When I divorced, my daughters were both in their early-teens and transitioning from primary to secondary school. It was a tough time, made more difficult because I was required to return to full-time work, which included long travel hours.
As I was the primary care giver these were massive changes for my girls, who were required to become responsible and independent before their time. I rarely saw them awake in the mornings before school so the evenings together meant a home-cooked meal around the dining room table, always with a pretty tablecloth, was compulsory. They would sit in the kitchen doing homework while I prepared meals or put a load in the washing machine. This became the time when we shared our day.
As the girls gained maturity sometimes I would come home to a stir fry or roast chicken organised by one or both of them, and the washing would have been brought in and folded. They both worked part-time jobs while studying and both went on to gain double degrees, securing employment in their chosen fields.
The year my own 79-year-old father became ill was a particularly difficult time. I learned first-hand what the term ‘the sandwich generation’ meant. I had work commitments, a child in Year 11 and the other in Year 12, and a parent in another state who had lost his partner only three months beforehand. I struggled to meet the demands of my daughters and my Dad — I was the meat in the sandwich.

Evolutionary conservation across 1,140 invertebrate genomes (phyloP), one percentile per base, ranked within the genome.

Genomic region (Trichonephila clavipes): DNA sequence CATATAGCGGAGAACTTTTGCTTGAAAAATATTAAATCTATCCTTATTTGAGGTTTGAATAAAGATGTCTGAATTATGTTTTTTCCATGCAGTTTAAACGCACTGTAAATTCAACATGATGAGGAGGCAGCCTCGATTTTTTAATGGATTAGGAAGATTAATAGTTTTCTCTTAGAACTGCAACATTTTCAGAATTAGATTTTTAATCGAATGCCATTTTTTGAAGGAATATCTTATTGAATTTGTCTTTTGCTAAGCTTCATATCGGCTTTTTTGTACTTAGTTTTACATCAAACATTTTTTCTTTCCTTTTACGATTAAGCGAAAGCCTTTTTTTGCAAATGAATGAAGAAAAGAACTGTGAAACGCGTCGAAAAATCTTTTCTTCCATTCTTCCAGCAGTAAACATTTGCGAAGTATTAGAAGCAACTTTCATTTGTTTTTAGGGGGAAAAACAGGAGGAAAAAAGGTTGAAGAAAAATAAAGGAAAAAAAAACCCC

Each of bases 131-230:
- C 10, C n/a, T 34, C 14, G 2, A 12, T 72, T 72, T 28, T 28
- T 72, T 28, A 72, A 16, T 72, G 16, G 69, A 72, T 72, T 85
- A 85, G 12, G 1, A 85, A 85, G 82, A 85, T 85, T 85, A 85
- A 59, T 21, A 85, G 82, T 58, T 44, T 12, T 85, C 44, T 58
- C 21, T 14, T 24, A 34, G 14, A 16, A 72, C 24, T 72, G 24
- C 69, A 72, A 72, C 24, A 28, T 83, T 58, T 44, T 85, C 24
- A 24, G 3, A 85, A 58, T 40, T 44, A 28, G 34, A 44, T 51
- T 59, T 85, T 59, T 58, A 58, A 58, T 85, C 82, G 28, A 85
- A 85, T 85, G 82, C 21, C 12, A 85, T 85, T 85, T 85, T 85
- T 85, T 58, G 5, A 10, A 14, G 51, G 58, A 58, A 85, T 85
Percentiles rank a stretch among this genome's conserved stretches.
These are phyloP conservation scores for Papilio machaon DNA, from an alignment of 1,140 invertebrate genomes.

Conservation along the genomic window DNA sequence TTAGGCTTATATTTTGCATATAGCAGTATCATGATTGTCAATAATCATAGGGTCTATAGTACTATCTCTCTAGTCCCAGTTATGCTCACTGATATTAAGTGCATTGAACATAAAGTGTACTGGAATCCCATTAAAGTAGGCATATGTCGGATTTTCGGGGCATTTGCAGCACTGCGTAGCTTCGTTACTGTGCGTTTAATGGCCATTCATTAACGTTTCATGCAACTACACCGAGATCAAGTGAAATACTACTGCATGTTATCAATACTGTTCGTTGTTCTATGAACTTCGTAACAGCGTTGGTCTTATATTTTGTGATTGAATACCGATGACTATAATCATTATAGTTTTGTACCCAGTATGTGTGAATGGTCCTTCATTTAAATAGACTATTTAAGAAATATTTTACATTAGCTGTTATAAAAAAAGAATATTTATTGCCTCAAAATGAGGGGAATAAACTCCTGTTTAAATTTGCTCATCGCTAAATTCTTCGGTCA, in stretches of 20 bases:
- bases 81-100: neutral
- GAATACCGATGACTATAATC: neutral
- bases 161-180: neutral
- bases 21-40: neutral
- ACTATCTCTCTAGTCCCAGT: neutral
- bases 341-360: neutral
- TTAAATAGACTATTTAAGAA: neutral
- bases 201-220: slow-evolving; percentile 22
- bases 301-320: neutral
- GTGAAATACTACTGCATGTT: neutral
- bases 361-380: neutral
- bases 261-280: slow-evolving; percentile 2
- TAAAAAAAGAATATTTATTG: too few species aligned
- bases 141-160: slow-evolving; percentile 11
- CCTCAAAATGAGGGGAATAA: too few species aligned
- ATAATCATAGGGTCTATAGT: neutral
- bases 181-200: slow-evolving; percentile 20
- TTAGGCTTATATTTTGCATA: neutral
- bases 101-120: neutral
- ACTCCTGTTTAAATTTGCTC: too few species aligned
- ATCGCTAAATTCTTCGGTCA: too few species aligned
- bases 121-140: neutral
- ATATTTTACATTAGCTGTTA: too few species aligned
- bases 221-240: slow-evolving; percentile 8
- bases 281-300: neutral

The girls rallied, as they did again a few years later when my only sibling died. They took charge, organising accommodation, meals, travel and emotional support. I think this is when the shift began in our relationship. Young adults, they took control.
In hindsight the early responsibilities and the hardships with which they were dealt were the making of them, as well as myself. Family breakdowns are awful, but they can also provide opportunities for personal growth. I found that when circumstances change you are more open to experimenting with new ways.
I was in no way the perfect single parent. I made mistakes. Sometimes I worried too much about my daughters, though I never allowed myself to worry so much to hold them back. When they flew the coop to pursue their own lives I knew my job as a parent had been a successful one.
Now retired, people ask whether I’ll be selling up to live nearer one of the kids. “Not on your life,” I respond. I’m happy with my space and so are they.
We talk weekly, send texts and lots of photos. When we do catch up once or twice a year they tend to put me in the back seat of the car and tell me “not to worry, everything is organised”. And it invariably is. There has been a shift in the parent-child dynamic. I’m now most definitely the child, and to be honest, it’s nice to be taken care of occasionally.
Six months ago I become a first time grandparent, or Mee-maw. This is a new relationship that we’re still negotiating. It’s been 34 years since I last changed a nappy. Is it wise to pretend I’m too old to learn how?